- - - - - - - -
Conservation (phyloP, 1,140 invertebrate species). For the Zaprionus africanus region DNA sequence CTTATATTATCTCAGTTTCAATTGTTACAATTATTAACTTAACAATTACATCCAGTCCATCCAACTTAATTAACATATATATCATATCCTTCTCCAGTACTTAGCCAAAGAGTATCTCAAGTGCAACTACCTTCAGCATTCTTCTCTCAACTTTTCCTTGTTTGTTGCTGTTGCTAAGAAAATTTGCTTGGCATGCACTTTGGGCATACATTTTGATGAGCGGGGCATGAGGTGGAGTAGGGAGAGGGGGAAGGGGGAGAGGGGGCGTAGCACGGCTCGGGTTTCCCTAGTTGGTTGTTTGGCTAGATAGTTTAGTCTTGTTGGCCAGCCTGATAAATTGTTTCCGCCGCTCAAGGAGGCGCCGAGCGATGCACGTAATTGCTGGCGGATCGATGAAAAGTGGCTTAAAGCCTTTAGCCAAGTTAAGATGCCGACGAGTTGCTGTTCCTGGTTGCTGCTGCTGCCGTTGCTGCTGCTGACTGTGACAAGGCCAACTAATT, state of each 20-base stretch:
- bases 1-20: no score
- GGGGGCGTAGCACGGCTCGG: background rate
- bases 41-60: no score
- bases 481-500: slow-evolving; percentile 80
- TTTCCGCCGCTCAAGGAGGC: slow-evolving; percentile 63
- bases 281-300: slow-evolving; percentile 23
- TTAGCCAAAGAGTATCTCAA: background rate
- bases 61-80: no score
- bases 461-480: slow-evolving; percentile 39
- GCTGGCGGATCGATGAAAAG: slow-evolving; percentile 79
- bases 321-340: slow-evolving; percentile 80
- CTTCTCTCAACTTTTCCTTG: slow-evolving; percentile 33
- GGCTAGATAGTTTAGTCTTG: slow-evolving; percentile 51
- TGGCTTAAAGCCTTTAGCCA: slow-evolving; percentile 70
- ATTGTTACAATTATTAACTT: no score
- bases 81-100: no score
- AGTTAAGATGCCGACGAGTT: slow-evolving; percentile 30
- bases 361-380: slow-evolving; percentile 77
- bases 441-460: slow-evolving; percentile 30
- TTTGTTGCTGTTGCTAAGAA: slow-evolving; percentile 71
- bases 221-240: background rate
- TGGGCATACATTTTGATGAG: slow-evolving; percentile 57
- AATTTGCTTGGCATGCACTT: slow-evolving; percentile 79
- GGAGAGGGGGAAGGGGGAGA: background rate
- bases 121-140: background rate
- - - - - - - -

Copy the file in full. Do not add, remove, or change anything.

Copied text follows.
Conservation (phyloP, 1,140 invertebrate species). For the Zaprionus africanus region DNA sequence CTTATATTATCTCAGTTTCAATTGTTACAATTATTAACTTAACAATTACATCCAGTCCATCCAACTTAATTAACATATATATCATATCCTTCTCCAGTACTTAGCCAAAGAGTATCTCAAGTGCAACTACCTTCAGCATTCTTCTCTCAACTTTTCCTTGTTTGTTGCTGTTGCTAAGAAAATTTGCTTGGCATGCACTTTGGGCATACATTTTGATGAGCGGGGCATGAGGTGGAGTAGGGAGAGGGGGAAGGGGGAGAGGGGGCGTAGCACGGCTCGGGTTTCCCTAGTTGGTTGTTTGGCTAGATAGTTTAGTCTTGTTGGCCAGCCTGATAAATTGTTTCCGCCGCTCAAGGAGGCGCCGAGCGATGCACGTAATTGCTGGCGGATCGATGAAAAGTGGCTTAAAGCCTTTAGCCAAGTTAAGATGCCGACGAGTTGCTGTTCCTGGTTGCTGCTGCTGCCGTTGCTGCTGCTGACTGTGACAAGGCCAACTAATT, state of each 20-base stretch:
- bases 1-20: no score
- GGGGGCGTAGCACGGCTCGG: background rate
- bases 41-60: no score
- bases 481-500: slow-evolving; percentile 80
- TTTCCGCCGCTCAAGGAGGC: slow-evolving; percentile 63
- bases 281-300: slow-evolving; percentile 23
- TTAGCCAAAGAGTATCTCAA: background rate
- bases 61-80: no score
- bases 461-480: slow-evolving; percentile 39
- GCTGGCGGATCGATGAAAAG: slow-evolving; percentile 79
- bases 321-340: slow-evolving; percentile 80
- CTTCTCTCAACTTTTCCTTG: slow-evolving; percentile 33
- GGCTAGATAGTTTAGTCTTG: slow-evolving; percentile 51
- TGGCTTAAAGCCTTTAGCCA: slow-evolving; percentile 70
- ATTGTTACAATTATTAACTT: no score
- bases 81-100: no score
- AGTTAAGATGCCGACGAGTT: slow-evolving; percentile 30
- bases 361-380: slow-evolving; percentile 77
- bases 441-460: slow-evolving; percentile 30
- TTTGTTGCTGTTGCTAAGAA: slow-evolving; percentile 71
- bases 221-240: background rate
- TGGGCATACATTTTGATGAG: slow-evolving; percentile 57
- AATTTGCTTGGCATGCACTT: slow-evolving; percentile 79
- GGAGAGGGGGAAGGGGGAGA: background rate
- bases 121-140: background rate